public colleges in British Columbia in connection with the B.C. Post-Secondary Library Network, a provin-
cially funded project to provide improved interlibrary loan service to colleges in B.C.
List       University     Description of list
1A UBC Monographs listed by author and title
(includes items acquired after 1968 only)
1B Monographs listed by call number
1C Serials listed by main entry (usually title; this updates
Serial Holdings 1975 and will be widely available on
campus)
Number        Price
offiche
100 11.00
54
14
6.00
2.00
2A SFU Monographs listed by author or title
2B Monographs listed by call number
2C Serials listed by main entry
62
7.00
62
7.00
6
1.00
198
21.00
92
10.00
10
1.00
3A UVic Monographs listed by author and title
3B Monographs listed by call number
3C Serials listed by main entry
A limited number of extra copies are available for purchase. Orders should be placed with R. MacDonald,
Assistant Librarian for Technical Processing, Main Library. A $5 billing charge will be added to all orders
that are not prepaid. Please note: Access to a microfiche reader is necessary to use the listsl
PHOTOGRAPHS WANTED
The Library's collection of historical photographs was indexed recently by two library school students. The
photographs date from 1860 to 1960 and primarily depict scenes in British Columbia. The students have
prepared a subject index and an index by the name of the photographer. All materials are available in Special
Collections.
One of the students is now writing a book about a "few good photographers who lived and worked in Vancouver between 1886-1916":
Bailey, Charles & William (Bailey Brothers)
Broadbridge, Richard
Bullen, Harry E.
Calder, Walter H.
Caple, Norman
Devine, H. T.
Edwards, Edgar H. & George W. (Edwards Brothers)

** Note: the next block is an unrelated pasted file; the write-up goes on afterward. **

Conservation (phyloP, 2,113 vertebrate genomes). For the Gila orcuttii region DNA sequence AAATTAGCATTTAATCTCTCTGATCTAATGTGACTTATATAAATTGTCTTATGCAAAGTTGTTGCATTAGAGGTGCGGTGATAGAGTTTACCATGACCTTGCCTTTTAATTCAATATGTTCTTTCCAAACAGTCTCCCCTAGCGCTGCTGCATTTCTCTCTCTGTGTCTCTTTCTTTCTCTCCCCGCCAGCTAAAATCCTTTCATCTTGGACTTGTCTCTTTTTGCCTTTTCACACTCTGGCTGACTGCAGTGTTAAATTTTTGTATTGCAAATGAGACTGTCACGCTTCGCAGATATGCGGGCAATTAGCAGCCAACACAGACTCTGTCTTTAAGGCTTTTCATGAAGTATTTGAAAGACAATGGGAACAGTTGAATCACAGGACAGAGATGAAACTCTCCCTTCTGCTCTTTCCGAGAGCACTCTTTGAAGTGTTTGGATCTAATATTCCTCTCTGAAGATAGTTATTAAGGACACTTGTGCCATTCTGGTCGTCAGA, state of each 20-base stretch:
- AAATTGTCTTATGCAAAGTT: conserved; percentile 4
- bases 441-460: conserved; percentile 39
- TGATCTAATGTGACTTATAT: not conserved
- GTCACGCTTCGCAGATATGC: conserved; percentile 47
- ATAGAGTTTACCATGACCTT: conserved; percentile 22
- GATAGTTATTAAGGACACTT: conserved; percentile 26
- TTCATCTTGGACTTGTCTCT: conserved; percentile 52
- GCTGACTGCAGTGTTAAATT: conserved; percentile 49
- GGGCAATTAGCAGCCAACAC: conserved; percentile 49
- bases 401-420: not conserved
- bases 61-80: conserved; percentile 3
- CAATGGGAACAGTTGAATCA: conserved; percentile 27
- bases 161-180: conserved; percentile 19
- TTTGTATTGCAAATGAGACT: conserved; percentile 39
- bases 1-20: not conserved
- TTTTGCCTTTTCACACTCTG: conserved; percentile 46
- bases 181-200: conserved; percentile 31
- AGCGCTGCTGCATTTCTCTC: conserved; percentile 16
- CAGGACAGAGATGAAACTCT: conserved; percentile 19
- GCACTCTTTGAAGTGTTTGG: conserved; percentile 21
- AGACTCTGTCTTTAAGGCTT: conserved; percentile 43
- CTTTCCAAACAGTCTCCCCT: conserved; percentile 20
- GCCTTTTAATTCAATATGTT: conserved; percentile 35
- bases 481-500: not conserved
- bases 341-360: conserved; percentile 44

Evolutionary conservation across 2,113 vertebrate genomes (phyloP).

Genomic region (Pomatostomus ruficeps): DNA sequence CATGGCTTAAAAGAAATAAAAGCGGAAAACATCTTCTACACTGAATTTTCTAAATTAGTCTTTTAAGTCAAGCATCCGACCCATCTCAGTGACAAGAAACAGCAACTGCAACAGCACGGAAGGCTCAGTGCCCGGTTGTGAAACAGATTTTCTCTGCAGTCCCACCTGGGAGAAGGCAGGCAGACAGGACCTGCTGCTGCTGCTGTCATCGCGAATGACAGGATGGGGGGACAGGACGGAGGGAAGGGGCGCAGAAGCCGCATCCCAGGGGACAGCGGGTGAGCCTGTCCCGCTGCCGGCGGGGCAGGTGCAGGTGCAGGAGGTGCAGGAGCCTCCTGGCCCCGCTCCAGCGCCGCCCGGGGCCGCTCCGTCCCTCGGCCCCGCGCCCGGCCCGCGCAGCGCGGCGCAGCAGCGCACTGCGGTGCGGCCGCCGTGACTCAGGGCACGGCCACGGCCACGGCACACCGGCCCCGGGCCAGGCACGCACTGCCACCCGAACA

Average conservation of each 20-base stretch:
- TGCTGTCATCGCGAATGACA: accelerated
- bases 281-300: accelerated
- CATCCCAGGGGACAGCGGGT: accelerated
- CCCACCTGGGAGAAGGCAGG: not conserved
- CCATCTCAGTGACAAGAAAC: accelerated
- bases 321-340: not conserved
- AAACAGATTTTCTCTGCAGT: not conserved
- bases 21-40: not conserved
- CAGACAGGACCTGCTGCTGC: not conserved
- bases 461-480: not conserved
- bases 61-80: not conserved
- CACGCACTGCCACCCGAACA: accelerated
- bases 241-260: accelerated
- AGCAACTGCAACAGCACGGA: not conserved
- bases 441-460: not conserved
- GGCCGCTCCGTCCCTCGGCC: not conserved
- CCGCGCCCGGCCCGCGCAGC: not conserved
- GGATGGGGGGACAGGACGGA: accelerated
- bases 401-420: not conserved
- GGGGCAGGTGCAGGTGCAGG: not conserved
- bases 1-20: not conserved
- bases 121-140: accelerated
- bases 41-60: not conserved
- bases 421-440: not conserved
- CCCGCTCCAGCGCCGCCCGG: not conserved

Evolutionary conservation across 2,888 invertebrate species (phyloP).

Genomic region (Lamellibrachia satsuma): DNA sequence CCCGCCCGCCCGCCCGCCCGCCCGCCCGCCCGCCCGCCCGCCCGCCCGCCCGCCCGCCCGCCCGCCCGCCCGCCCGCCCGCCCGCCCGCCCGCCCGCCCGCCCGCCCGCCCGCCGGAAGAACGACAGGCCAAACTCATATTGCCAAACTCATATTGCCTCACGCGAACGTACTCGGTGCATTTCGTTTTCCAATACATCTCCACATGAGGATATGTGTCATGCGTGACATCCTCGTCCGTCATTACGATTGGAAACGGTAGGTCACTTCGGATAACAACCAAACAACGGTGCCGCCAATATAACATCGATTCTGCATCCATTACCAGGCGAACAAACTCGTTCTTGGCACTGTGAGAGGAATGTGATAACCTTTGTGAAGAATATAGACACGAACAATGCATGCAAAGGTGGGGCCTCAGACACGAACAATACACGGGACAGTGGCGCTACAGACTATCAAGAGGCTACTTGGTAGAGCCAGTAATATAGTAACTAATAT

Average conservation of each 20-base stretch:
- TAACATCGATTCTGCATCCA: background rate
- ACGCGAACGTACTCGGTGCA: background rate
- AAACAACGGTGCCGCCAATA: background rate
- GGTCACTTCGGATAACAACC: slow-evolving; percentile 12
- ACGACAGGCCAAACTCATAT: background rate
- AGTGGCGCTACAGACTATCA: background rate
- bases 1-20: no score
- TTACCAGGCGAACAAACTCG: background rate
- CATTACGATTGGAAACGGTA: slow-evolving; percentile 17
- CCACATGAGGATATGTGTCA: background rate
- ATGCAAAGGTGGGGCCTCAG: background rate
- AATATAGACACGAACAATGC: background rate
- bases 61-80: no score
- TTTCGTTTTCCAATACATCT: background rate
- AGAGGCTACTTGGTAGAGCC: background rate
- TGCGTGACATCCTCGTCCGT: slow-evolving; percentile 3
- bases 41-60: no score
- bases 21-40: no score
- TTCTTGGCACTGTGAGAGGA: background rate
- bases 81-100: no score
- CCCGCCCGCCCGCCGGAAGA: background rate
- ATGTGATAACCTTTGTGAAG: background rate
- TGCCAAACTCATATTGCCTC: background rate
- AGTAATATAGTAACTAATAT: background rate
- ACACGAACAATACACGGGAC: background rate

Fricke, George C.
Hacking, Frederick L.
Savard, Alphonse E.
Schenck, George
Thompson, Stephenf.
Timms, Philip T.
Trueman, Robert & Richard H.
Wadds, David & George T. (Wadds Brothers)
If you have any photographs taken by these men or any information about them, please contact: David
Mattison, 3663 West 1st Ave, Vancouver, V6R 1H1, telephone 732-3164.
LIBRARY SEMINARS AT WOODWARD
Woodward Biomedical Library continues to offer specialized subject seminars for graduate and other advanced students. Each seminar is directed to a specific subject area such as cell biology, aquatic science,
botany, and includes the following information:
How to use the Woodward Library more effectively and efficiently;
The basic and specialized indexes or abstracts available in your field;
Computer-assisted literature searches — what they can do and how you can use them;
Other special services offered by the Library and how to take advantage of them.
To arrange a seminar for your students, please call Peg Leighton or David Pepper at x2473. BACK ISSUES WANTED
The following items are needed to complete the Libary's holdings:
American Journal of Correction, vol. 36, no. 1, Jan/Feb. 1974
Association of Universities and Colleges of Canada. Annual Report. 1973
Beautiful British Columbia, vol. 18, no. 3, Winter 1976
Canada and the World, vol. 41, no. 6-7, 9, 1976; vol. 42, no. 2, 1976
Canadian Federation of University Women. Chronicle. 1950/51, 1951/52, 1953/54, 1967/68-1973/74
Canadian Labour History, no. 1, 1973; no. 3, 1973
Collectanea Cisterciensia (Forges), vol. 33, no. 1, 1971